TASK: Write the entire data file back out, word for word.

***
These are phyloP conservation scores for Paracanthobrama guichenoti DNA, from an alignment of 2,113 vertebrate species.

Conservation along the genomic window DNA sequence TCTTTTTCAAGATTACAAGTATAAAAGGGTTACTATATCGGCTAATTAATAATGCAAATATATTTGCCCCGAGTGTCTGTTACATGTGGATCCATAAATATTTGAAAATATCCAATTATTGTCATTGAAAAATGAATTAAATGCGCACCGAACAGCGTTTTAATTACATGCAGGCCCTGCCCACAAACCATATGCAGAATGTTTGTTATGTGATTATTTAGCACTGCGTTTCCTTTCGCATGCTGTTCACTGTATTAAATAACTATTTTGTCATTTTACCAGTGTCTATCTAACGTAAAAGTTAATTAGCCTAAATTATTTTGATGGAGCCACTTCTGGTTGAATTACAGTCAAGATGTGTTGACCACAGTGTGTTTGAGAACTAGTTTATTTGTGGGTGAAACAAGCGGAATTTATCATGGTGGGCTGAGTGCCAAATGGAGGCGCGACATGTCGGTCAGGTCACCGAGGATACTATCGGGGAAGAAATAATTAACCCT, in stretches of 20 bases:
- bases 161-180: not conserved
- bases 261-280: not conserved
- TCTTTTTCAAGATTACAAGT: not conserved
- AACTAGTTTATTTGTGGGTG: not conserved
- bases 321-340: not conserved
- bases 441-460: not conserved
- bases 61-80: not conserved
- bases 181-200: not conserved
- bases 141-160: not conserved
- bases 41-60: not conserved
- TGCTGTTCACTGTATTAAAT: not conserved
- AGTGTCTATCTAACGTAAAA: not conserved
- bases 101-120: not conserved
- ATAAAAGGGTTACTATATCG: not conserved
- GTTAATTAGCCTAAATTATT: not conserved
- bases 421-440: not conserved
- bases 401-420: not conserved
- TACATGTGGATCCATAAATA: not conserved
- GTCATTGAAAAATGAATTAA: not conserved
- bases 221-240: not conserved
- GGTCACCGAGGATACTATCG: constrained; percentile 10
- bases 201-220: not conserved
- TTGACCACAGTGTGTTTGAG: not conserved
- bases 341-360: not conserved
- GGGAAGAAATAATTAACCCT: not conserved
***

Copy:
These are phyloP conservation scores for Paracanthobrama guichenoti DNA, from an alignment of 2,113 vertebrate species.

Conservation along the genomic window DNA sequence TCTTTTTCAAGATTACAAGTATAAAAGGGTTACTATATCGGCTAATTAATAATGCAAATATATTTGCCCCGAGTGTCTGTTACATGTGGATCCATAAATATTTGAAAATATCCAATTATTGTCATTGAAAAATGAATTAAATGCGCACCGAACAGCGTTTTAATTACATGCAGGCCCTGCCCACAAACCATATGCAGAATGTTTGTTATGTGATTATTTAGCACTGCGTTTCCTTTCGCATGCTGTTCACTGTATTAAATAACTATTTTGTCATTTTACCAGTGTCTATCTAACGTAAAAGTTAATTAGCCTAAATTATTTTGATGGAGCCACTTCTGGTTGAATTACAGTCAAGATGTGTTGACCACAGTGTGTTTGAGAACTAGTTTATTTGTGGGTGAAACAAGCGGAATTTATCATGGTGGGCTGAGTGCCAAATGGAGGCGCGACATGTCGGTCAGGTCACCGAGGATACTATCGGGGAAGAAATAATTAACCCT, in stretches of 20 bases:
- bases 161-180: not conserved
- bases 261-280: not conserved
- TCTTTTTCAAGATTACAAGT: not conserved
- AACTAGTTTATTTGTGGGTG: not conserved
- bases 321-340: not conserved
- bases 441-460: not conserved
- bases 61-80: not conserved
- bases 181-200: not conserved
- bases 141-160: not conserved
- bases 41-60: not conserved
- TGCTGTTCACTGTATTAAAT: not conserved
- AGTGTCTATCTAACGTAAAA: not conserved
- bases 101-120: not conserved
- ATAAAAGGGTTACTATATCG: not conserved
- GTTAATTAGCCTAAATTATT: not conserved
- bases 421-440: not conserved
- bases 401-420: not conserved
- TACATGTGGATCCATAAATA: not conserved
- GTCATTGAAAAATGAATTAA: not conserved
- bases 221-240: not conserved
- GGTCACCGAGGATACTATCG: constrained; percentile 10
- bases 201-220: not conserved
- TTGACCACAGTGTGTTTGAG: not conserved
- bases 341-360: not conserved
- GGGAAGAAATAATTAACCCT: not conserved